State of the Stock Market Analysis for the Week Ending September 11th, 2016 (Declining Job Numbers Leads to Possibility of Rate Hike 9-11-16)

All You Need Is Jobs

The hard part of Friday’s stock market decline was the fact that the U.S. Federal Reserve was hanging tough with its multi-week hawkish comments about a September rate hike. The Fed even rolled out a voting member from the Boston Fed to reiterate and reinforce a September rate hike, which seemed to help weigh heavily on the stock market all day on Friday. Comments from DoubleLine’s bond investor Jeff Gundlach about rate hikes by the Fed did not help the stock or bond markets either, and it made for a tough September Friday on Wall Street.

This negative interest rate environment might have to end. The Fed has made it very clear that it is leaning toward a quarter-point rate hike in its meeting on September 21st. A mere “quarter point” rate hike has been telegraphed by the Fed to financial markets around the globe very clearly, and yet we still saw a nearly 400-point drop in the Dow Jones Industrial Average on Friday. Just when we thought we were heading toward a calm and quiet September/October time of year, Friday’s decline reminded us of the gravity that kicks in at this time of year.

What makes it tough for Janet Yellen and the Fed right now is that the Fed has put its cards on the table. The Fed has had so many “rate hike” commentators out there in the past few weeks that if it DOESN’T raise rates by a quarter point, then it runs the risk of seeming market-driven. A near 400-point drop in the Dow nearly guarantees that the Fed will back peddle on its recent hawkishness, and a back peddle might just make global markets more nervous. It sounds counterintuitive, but the Fed sort of HAS to raise rates at its September meeting.

There has been a lot of discussion among investors and market strategists about the role of central banks around the world, and the jury is still out. Granted that the post 2008-09 economy needed dramatic action to prevent another Great Depression, but the thought back then was that cutting interest rates and massive amounts of QE would help. The problem was and still is, it was supposed to be a “temporary” solution. Central banks just kept “accommodated” for years, and we never returned to a more “normal” setting. Critics of these policies have said for years that the longer the Fed and central banks waited, the greater the risks increased.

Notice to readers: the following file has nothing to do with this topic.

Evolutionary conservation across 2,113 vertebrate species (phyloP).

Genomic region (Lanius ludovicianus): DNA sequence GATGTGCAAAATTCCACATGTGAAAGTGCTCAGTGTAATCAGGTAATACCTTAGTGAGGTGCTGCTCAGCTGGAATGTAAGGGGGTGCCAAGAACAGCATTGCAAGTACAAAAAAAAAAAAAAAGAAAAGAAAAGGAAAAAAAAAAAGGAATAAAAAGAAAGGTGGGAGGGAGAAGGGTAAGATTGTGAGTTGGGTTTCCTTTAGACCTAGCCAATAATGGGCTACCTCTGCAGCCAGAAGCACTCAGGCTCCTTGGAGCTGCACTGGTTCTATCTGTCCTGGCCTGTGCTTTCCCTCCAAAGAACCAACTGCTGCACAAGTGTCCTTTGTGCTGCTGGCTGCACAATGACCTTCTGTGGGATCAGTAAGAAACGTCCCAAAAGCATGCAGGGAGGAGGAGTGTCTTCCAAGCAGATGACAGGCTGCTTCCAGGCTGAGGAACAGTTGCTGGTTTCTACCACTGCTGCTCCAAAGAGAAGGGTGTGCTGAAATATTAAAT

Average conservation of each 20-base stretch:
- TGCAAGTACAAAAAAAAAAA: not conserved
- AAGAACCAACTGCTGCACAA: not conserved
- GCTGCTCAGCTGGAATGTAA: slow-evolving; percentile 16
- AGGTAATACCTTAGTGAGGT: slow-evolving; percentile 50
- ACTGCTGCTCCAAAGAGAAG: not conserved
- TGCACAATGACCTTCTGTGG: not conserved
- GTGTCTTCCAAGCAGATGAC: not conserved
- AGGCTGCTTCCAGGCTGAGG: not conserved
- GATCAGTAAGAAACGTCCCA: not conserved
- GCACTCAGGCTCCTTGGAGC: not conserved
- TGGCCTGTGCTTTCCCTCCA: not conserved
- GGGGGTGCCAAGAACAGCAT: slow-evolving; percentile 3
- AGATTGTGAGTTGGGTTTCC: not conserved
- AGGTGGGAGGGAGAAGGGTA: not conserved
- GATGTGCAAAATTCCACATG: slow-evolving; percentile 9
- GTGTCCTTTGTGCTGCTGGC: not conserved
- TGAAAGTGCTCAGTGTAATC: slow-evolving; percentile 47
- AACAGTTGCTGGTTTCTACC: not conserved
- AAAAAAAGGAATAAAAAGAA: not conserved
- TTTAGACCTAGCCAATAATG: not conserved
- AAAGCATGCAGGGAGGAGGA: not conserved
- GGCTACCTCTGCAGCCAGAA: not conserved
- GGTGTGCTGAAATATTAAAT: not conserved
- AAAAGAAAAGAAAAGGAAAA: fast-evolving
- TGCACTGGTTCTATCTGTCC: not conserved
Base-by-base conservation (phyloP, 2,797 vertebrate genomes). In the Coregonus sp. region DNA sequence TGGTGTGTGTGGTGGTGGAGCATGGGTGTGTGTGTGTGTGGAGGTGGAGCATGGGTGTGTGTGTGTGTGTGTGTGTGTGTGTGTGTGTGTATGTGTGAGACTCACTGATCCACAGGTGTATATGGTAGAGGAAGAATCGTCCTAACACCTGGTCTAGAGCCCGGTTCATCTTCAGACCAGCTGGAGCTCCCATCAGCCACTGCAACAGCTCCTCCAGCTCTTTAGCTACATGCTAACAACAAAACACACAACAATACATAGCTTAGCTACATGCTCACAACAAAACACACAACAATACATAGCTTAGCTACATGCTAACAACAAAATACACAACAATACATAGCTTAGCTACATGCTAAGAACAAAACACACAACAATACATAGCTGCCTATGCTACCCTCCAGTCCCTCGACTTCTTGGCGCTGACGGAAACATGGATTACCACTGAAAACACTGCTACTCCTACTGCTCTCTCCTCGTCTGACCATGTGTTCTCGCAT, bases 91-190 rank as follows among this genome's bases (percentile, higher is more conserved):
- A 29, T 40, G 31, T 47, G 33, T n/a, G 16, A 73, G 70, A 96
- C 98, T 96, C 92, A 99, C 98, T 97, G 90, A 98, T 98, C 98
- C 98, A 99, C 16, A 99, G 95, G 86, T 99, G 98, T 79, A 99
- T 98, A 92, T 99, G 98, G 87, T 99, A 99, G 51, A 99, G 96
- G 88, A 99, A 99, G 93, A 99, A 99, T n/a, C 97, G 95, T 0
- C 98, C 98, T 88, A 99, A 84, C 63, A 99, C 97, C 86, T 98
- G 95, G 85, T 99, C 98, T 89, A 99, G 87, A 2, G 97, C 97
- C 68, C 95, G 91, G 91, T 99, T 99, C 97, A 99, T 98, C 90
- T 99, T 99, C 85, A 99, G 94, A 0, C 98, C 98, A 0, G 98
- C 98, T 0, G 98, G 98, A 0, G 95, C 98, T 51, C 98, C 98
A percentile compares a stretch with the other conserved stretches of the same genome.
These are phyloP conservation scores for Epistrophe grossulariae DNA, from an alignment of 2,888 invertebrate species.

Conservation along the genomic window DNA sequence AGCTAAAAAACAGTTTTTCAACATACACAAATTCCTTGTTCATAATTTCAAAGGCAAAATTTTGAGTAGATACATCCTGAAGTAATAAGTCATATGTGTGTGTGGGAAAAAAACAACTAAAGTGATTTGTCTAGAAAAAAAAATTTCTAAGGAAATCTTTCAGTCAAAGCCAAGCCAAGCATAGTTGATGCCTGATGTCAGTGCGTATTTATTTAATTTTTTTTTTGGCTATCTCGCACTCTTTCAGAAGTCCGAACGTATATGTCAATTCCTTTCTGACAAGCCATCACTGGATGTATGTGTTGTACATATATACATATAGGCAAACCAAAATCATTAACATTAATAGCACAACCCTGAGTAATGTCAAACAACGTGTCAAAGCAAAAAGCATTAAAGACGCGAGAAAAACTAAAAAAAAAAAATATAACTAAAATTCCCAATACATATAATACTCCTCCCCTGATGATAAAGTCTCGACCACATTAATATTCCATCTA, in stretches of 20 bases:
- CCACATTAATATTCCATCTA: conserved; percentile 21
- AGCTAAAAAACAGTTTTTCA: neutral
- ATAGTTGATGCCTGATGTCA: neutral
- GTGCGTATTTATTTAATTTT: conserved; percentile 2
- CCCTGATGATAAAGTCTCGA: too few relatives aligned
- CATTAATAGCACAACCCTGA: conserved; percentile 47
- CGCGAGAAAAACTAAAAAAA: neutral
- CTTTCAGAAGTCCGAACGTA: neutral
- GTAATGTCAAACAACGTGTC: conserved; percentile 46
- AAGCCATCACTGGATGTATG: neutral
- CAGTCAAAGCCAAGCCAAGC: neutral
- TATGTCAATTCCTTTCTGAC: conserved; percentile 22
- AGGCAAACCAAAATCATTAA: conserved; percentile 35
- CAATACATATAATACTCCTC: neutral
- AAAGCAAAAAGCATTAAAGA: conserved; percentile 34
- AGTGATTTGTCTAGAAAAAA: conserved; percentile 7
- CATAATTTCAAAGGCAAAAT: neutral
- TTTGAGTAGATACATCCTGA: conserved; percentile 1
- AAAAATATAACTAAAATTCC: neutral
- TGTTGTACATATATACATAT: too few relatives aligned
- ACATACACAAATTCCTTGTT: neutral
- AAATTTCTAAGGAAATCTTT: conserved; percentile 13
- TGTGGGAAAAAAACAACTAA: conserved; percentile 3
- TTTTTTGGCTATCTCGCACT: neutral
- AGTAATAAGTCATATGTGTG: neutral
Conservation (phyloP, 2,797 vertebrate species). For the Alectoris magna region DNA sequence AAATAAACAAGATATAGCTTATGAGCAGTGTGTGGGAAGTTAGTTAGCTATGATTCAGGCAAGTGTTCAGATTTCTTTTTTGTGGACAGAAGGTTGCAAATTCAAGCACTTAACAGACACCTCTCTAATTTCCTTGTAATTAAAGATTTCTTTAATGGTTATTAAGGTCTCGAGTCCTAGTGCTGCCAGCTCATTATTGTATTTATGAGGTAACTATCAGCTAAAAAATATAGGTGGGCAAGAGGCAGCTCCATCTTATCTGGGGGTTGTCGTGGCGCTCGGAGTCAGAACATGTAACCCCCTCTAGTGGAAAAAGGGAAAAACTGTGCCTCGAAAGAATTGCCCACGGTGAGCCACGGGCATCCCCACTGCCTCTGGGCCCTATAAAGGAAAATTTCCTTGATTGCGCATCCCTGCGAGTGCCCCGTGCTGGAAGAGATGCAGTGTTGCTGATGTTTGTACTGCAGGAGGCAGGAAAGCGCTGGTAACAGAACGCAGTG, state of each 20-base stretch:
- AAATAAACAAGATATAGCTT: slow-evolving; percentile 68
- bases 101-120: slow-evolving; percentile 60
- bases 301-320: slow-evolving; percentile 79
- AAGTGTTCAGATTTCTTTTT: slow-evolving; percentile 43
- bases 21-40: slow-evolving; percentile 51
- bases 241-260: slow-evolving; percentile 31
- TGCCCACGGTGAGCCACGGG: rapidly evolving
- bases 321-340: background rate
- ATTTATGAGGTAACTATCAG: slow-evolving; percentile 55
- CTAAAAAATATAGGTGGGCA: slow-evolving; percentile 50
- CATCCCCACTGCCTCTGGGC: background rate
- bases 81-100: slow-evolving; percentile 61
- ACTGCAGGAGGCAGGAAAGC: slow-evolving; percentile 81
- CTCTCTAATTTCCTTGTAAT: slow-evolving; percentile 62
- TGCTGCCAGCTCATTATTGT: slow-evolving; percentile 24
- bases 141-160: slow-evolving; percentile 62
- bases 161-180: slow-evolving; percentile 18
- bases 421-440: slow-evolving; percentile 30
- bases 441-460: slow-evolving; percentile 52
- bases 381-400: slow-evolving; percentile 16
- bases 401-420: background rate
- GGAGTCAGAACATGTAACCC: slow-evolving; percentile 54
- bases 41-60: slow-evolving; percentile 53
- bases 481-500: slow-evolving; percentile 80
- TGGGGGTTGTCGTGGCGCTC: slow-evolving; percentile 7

Oddly enough, the yield on the 10-year German Treasury Bonds finally turned positive on Friday. Apparently, $17 trillion in sovereign bonds still have negative yields, so why would you buy a negatively-yielding bond if rates might be heading higher? Likewise, yield-hungry investors have been buying high-yield bonds and conservative high-yielding stocks of late, and where do you go if the stock market tanks? This is the conundrum that suddenly appeared on Friday, and Friday’s decline suddenly makes the table (to use a Las Vegas Black Jack reference) not feel so “hot.” For any Black Jack players, they know how a sudden change of a dealer can change the momentum of a table in a blink.

Friday’s market decline was a bit of a surprise, mainly because it came with very little economic or earnings news. It came because the Fed seems ready to change dealers (Vegas reference), and it seems “all in” to raise rates on September 21st. Higher rates probably make sense, but the stock market tends to go into a tizzy when the Fed raises rates. The other problem is the global central banks. The central banks are loaded with people (generally good people, by the way), but not free-market-oriented investment types. This is why when the next crisis happens, we might not have the right captains steering the ship.

That’s not to say we are going to hit the rocks at all, though, and somehow stocks always bounce back. It was just eerie to have a big down Friday in early-September that came out of nowhere. The negativity levels among the pundits have been rising, which is actually a plus for the broader stock market. It was interesting to see some analysts welcoming a pullback in the stock market. They have been raising cash levels in a big way, and they are ready to put that money to work. That said, the Gorilla wishes each and all a relaxing weekend. It did not seem as this would be a “rough and tumble” season, but remain ready for challenges and have a great weekend!

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